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Pilot rescued after small military training plane crashes off Oahu

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  • Video by Cindy Ellen Russell /

    X-treme Parasail's Mack Ladner and Dan Westphal rescued a pilot of a small military training plane in waters south of Oahu.


    Coast Guard crew members pull aboard the pilot of the Hawker Hunter jet that crashed into the ocean this afternoon south of Oahu. To the right is Mack Ladner, of X-treme Parasail, who helped untangle the pilot from his parachute lines in the water.


    A U.S. Coast Guard vessel patrols south of Honolulu this afternoon near the crash site of a Hawker Hunter jet that was taking part in exercises with the Hawaii Air National Guard.


    A U.S. Coast Guard vessel appears today at the mouth of Kewalo Basin near Point Panic surf spot after a military training airplane went down off Sand Island.

  • DENNIS ODA / 2010

    A Hawker Hunter flies near a lear jet in the skies near Hawaii in 2010. Flights were held at Daniel K. Inouye International Airport this afternoon because of an incident offshore involving a plane like this one, the state Department of Transportation said.


    A U.S. Coast Guard helicopter flies over rescue boats at the scene of plane crash off Honolulu today. Federal Aviation Administration spokesman Ian Gregor said a Hawker Hunter jet went down in the ocean around 2:25 p.m. after taking off from Honolulu’s airport.

The pilot of a small military training plane was rescued in waters south of Oahu after ejecting from the aircraft this afternoon.

City Emergency Medical Services officials said the 47-year-old male pilot was taken in serious condition to a hospital after a “controlled fall from aircraft.”

Ian Gregor, a Federal Aviation Administration spokesman, said that a “Hawker Hunter jet went down in the ocean around 2:25 p.m. after taking off.”

“The plane went down about 3.5 miles south of Runway 8R,” he said.

Jamey Regelbrugge was captaining a boat for Hawaiian Parasail south of Oahu when he saw the jet fly over the parachute he was pulling behind his boat. He saw the pilot eject and the plane crash into the water. Almost in an instant, the Coast Guard came and pulled the pilot out of the water.

“The jet sunk immediately,” Regelbrugge said. “Just a big huge splash and then just went down.

“It was almost like surreal,” he said. “It was almost fake. I couldn’t believe what I was seeing.”

Joint Base Pearl Harbor-Hickam officials said in a statement that the jet was being operated by a civilian contractor flying in conjunction with the Hawaii Air National Guard’s “Sentry Aloha” exercises, which are scheduled through Dec. 19. The exercises have been temporarily suspended in the wake of the crash.

Flights were not allowed to depart Daniel K. Inouye International Airport for less than a half-hour after the crash, but all commercial operations have resumed, state Department of Transportation spokesman Tim Sakahara said.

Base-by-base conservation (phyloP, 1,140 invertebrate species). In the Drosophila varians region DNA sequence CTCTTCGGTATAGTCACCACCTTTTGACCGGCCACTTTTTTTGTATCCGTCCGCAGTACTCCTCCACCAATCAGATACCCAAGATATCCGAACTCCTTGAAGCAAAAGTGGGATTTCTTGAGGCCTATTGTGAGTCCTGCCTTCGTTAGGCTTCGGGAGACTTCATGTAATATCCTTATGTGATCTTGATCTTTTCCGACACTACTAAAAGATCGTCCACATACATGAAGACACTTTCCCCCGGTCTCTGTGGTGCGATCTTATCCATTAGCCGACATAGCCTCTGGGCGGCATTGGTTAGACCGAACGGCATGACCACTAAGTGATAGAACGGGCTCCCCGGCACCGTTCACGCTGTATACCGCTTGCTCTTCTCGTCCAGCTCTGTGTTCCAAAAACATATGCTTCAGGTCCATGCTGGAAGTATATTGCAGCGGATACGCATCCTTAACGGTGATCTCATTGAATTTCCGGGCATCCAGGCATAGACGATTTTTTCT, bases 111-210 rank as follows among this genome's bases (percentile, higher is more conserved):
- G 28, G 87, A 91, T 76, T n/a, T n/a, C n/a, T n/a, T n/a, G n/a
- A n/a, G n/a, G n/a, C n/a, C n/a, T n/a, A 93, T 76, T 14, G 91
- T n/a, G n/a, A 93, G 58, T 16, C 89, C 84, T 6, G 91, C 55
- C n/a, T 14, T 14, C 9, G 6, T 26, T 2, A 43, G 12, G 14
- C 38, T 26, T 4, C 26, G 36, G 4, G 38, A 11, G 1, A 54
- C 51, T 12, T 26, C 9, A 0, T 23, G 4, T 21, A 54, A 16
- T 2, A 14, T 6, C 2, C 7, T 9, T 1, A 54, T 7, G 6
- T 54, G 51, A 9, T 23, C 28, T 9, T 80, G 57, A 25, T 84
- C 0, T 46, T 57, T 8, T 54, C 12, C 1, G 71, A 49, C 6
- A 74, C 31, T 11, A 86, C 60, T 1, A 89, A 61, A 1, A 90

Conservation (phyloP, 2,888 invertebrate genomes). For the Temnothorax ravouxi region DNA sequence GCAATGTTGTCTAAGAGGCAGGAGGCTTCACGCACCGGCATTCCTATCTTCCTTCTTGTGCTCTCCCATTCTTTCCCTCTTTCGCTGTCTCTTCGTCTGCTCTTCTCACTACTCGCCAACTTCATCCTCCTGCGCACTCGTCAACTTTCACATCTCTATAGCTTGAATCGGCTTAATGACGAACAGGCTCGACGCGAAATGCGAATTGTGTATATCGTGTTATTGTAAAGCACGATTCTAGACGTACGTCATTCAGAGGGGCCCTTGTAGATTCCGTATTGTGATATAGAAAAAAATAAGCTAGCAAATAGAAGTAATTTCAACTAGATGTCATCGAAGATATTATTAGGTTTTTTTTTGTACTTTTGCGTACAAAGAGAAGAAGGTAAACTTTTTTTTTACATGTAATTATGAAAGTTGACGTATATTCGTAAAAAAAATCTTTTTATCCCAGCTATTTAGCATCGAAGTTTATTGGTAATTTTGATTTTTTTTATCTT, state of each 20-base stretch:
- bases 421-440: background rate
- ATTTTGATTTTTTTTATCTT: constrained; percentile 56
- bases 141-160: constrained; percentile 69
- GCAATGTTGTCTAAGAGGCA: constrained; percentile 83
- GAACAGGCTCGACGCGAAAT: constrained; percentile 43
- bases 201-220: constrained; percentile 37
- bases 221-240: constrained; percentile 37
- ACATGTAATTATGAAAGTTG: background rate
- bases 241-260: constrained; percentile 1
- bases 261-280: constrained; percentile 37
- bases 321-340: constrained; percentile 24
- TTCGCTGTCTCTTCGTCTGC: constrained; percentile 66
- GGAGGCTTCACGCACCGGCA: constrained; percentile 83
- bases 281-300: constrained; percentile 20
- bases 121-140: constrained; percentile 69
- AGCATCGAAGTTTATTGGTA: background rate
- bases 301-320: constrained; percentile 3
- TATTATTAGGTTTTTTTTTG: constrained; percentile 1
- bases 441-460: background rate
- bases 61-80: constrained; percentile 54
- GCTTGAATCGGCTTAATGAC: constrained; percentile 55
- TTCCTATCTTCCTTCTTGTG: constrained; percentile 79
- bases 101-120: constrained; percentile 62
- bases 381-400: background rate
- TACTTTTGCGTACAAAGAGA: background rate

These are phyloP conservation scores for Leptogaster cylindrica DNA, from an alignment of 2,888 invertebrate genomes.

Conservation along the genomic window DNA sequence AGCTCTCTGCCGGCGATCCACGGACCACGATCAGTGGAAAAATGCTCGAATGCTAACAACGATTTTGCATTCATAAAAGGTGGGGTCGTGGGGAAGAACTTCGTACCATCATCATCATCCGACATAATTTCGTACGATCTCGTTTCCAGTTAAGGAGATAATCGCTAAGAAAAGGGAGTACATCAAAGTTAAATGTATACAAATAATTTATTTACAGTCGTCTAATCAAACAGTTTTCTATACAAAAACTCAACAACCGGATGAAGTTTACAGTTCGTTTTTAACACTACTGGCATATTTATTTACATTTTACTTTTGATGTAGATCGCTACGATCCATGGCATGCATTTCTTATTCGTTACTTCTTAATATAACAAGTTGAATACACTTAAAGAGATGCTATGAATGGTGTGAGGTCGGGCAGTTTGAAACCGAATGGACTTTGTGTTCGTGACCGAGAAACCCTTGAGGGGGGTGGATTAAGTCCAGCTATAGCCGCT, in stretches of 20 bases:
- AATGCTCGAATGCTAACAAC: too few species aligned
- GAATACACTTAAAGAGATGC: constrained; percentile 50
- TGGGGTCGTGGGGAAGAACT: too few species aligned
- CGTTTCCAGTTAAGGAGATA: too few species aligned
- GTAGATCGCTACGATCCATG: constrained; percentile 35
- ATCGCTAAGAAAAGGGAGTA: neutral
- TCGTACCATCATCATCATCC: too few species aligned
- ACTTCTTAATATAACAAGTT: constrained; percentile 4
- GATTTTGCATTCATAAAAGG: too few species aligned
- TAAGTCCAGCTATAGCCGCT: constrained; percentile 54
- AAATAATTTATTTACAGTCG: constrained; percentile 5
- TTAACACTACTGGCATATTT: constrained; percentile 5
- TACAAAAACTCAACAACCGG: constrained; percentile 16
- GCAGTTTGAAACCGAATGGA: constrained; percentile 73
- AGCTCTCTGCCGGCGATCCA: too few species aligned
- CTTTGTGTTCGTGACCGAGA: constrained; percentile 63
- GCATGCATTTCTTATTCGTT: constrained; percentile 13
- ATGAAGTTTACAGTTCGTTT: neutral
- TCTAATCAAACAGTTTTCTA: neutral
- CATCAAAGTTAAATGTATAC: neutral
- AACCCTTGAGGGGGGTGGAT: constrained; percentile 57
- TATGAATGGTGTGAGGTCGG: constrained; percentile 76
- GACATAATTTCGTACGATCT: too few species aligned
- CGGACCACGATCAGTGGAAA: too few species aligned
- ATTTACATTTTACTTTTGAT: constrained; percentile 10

Departures were temporarily put on hold as a precaution and to verify that there was no debris on the runway, said Sakahara. State firefighters also launched a rescue boat to aid in the rescue, he added.

A Coast Guard spokesman said crews were checking for pollution or environmental impacts from the crash.

The Coast Guard said the plane belonged to the Virginia-based Airborne Tactical Advantage Co.

The company said on its website that for the last 20 years, ATAC has trained Navy, Marine, Air Force and Army crews.

“From five bases worldwide, including the continental U.S., Hawaii and the Pacific, ATAC has trained the finest warfighter with over 42,000 hours of tactical flying support,” the company said.

ATAC said it is the only civilian organization approved to train with the Navy’s elite Fighter Weapons School, known as “TOPGUN.”

ATAC flies the Mk-58 Hawker Hunter, the F-21 KFIR and L-39 Albatros.

During last summer’s Rim of the Pacific exercises, ATAC “aggressor” aircraft flew nearly 100 hours in support of training with the aircraft carrier USS Carl Vinson, as well as the multinational naval force participating in the exercise, the company said.

ATAC said it has participated in every RIMPAC exercise since 2006.

Hawker Hunters, a British single-seat fighter that first flew in 1951, are flown by contractors to replicate enemy aircraft in training exercises.

Sentry Aloha, a large-scale fighter exercise, started Dec. 5, and the Hawaii Guard had warned that Oahu residents, particularly along the island’s southern coast, might see an increase in military aircraft during takeoffs and landings at the airport.

Officials said Sentry Aloha is an ongoing series of exercises hosted by the Air Guard’s 154th Wing to provide realistic combat training for Air National Guard, U.S. Air Force, and other Department of Defense services.

Visiting units include KC-135 Stratotanker air refueling support from the Iowa and Wisconsin Air National Guard, F-15 Eagles from the Oregon Air National Guard and U.S. Navy F-18 Hornets based in California.

The visiting aircraft have been taking part in simulated combat exercises with the 199th and 19th Fighter Squadrons’ F-22 Raptors at Hickam.

Sentry Aloha exercises have been conducted by the Hawaii Air Guard for over 20 years. This year’s exercise involves more than 800 personnel and 30 aircraft from nine states and 12 different military units, officials said.

Honolulu Star-Advertiser reporters William Cole and Rob Shikina, and photographer Cindy Ellen Russell contributed to this report.

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